“Men and women come back to school because they want to put together the jigsaw puzzle of life,” Martin says. “They are searching for more than knowledge. They want to put the pieces together in a meaningful way, to achieve the balance of body, mind and soul that the Greeks called sophrosyne.” Martin talks well, with his Spanish lilt and his gift for metaphor, but the rest of this particular speech was lost on me after he used the Greek word. I was instead plunged into a memory of the greatest event for me of my graduate school days. The event was named William Ar-rowsmith, and the occasion was the first class I took with him, a class in Greek tragedy.

Sociology texts on adult education would have us believe that adults don’t need a teacher, that they learn on their own. Don’t you believe it for a minute. I had no relationship with Arrowsmith outside the classroom. I don’t know that if I passed him on the street today I would recognize him, and I’m sure he wouldn’t recognize me. Nevertheless, I fell in love with him. To me, after the first day in that first class of 150 students, he incarnated everything that I valued in going back to school. If he had suggested to us that sticking one’s head in the fire was a Greek thing to do, I would no doubt have singed my white leather cap. My teacher had spoken.

For those of us who go back to school are a little like the beautiful maiden – is it Sleeping Beauty? – doomed to fall in love with the first living thing her eyes fall upon. We find it hard to resist a good teacher. The best teachers know the power they have and exercise it with great care. Absurd as I may have been in my slavish devotion, I was fortunate in its object.

Fools and asses were plentiful at Texas, as they are in academia and in the world at large. William Arrowsmith was neither a fool nor an ass but a spiritual and intellectual force that had to be reckoned with by any serious person in his class. To paraphrase Gerald Graff on Yvor Winters at Stanford, another controversial figure: A university in which everybody was an Arrowsmith would probably be unbearable. But a university without somebody who stands for the type of demands for which Arrowsmith stood is certain to be sterile.

He demanded that we approach the Greeks on their own terms. I went into the class as a tabula rasa. I had never read the Iliad or the Odyssey all the way through, and knew only what I had mislearned in a world literature class 20 years earlier, chiefly a vague notion that the Greeks were so balanced that they could walk around with books on their heads. Arrow-smith gave them to us in all their passion, their balance a delicate and hazardous feat of walking the line between the gods they wanted to be and the beasts they feared they would become.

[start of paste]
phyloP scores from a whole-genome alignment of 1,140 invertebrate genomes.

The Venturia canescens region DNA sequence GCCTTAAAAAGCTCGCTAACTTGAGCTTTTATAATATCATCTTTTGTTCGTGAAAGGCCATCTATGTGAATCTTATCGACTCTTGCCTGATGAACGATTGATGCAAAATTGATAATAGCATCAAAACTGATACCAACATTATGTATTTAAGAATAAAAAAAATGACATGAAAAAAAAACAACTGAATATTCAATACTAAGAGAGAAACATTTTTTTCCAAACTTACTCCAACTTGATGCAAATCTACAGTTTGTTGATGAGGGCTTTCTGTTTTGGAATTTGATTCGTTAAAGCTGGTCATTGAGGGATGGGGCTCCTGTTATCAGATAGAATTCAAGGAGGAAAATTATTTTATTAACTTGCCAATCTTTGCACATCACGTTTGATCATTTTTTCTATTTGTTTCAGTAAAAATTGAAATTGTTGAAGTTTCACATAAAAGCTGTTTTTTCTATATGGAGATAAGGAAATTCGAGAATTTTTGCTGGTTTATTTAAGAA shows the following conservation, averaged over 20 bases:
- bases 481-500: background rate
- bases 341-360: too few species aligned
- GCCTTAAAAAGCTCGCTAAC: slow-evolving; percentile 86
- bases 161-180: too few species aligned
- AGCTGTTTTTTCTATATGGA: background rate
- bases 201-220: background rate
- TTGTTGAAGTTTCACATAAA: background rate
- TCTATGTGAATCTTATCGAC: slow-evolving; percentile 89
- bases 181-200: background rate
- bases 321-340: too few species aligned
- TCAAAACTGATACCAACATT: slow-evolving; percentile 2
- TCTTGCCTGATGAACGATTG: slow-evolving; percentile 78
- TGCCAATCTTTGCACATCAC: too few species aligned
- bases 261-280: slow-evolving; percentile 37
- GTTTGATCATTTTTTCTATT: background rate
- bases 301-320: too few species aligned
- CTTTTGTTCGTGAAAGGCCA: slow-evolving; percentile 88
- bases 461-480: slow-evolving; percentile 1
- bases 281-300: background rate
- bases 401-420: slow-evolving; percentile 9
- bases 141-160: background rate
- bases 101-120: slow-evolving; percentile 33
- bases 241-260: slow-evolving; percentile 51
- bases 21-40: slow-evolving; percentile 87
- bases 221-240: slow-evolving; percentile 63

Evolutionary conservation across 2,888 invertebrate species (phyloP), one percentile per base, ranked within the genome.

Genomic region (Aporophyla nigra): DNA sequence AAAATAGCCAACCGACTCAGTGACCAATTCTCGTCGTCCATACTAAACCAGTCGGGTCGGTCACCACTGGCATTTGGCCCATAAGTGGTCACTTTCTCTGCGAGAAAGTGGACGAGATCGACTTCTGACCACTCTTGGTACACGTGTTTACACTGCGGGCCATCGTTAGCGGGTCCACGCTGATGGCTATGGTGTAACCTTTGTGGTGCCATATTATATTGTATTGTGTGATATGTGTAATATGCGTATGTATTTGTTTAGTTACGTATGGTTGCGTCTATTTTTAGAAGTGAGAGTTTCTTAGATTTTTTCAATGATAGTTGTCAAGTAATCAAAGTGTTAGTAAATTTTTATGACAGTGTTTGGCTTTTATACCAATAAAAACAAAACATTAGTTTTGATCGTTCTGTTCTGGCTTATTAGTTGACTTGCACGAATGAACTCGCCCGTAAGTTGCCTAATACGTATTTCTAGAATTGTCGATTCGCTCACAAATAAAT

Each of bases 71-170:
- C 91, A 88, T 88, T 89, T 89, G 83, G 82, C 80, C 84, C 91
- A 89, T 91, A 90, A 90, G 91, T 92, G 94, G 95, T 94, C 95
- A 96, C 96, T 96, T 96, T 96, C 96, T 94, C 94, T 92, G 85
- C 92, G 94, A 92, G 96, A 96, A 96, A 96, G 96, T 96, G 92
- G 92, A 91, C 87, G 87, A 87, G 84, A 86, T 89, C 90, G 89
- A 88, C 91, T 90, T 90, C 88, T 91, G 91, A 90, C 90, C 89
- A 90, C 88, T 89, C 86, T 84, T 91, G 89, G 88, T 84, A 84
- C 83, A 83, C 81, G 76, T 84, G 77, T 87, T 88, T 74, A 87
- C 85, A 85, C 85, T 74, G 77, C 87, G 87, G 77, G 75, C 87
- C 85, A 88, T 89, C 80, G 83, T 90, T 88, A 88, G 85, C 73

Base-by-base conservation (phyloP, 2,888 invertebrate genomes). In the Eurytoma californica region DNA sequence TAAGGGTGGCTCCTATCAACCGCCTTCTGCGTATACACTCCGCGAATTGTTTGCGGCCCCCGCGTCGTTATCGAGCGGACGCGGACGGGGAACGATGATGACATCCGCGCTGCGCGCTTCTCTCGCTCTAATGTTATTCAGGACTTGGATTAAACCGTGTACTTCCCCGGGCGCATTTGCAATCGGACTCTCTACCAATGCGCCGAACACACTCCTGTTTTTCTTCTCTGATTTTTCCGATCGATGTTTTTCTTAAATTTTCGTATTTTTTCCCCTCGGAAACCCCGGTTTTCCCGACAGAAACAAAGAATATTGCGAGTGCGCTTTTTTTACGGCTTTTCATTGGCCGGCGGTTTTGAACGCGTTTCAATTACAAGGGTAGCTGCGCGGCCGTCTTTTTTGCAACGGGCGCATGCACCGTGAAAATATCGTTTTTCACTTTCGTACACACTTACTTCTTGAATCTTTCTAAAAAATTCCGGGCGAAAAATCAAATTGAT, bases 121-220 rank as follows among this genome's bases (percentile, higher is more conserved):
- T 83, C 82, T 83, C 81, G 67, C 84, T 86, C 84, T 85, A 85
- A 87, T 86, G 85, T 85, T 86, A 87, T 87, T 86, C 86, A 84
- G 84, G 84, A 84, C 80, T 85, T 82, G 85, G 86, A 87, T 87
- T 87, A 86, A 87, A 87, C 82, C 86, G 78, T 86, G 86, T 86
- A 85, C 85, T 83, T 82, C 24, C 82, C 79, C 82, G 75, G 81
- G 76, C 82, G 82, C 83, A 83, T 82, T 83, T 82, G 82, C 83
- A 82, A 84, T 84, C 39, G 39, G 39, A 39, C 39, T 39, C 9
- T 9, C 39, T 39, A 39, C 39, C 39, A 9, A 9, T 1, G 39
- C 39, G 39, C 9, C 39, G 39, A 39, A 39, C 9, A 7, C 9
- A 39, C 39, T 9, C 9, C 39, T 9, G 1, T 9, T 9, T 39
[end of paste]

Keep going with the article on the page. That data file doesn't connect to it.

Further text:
Always, for Arrowsmith, being a man, the creature who strives, was better than being a god and precluded being a beast. If he made demands on us – pushed us to wisdom we didn’t always welcome – he pushed himself, too. My class notes are full of directions to extra meetings: Garrison I, Sun. at 7. BEB 151, 7 Tuesday. Monday at 7:30, discussion group on Heracles. He practiced what he preached. Two years before he first taught me, he had addressed the American Council on Education on just this point. The future of teaching – and the future of the race, too, he implied – depend on “Socratic teachers, visible embodiments of the realized humanity of our aspirations, intelligence, skill, scholarship.” Students should want to become like their teachers. Thus the culture perpetuates itself.

“The teacher,” he went on, “is both the end and the sanction of the education he gives. This is why it is completely reasonable that a student should expect a classicist to live classically. The man who teaches Shakespeare or Homer runs the supreme risk. This is surely as it should be. Charisma in a teacher is not a mystery or nimbus of personality, but radiant exemplification to which the student contributes a correspondingly radiant hunger for becoming. What is classic and past instructs us in our potential size, offers the greatest human scale against which to measure ourselves. The teacher, like his text, is thus the mediator between past and present, present and future, and he matters because there is no human mediator but him.”

Thirteen years ago, I sat in the stacks of the library in the Tower on the UT campus, where I had gone to look up everything my teacher had written. I carefully copied those words down, feeling as I wrote them a great wash of light: So this was why I had come back to school!

I believe them as firmly now as I believed them then. Now they tell me why I teach.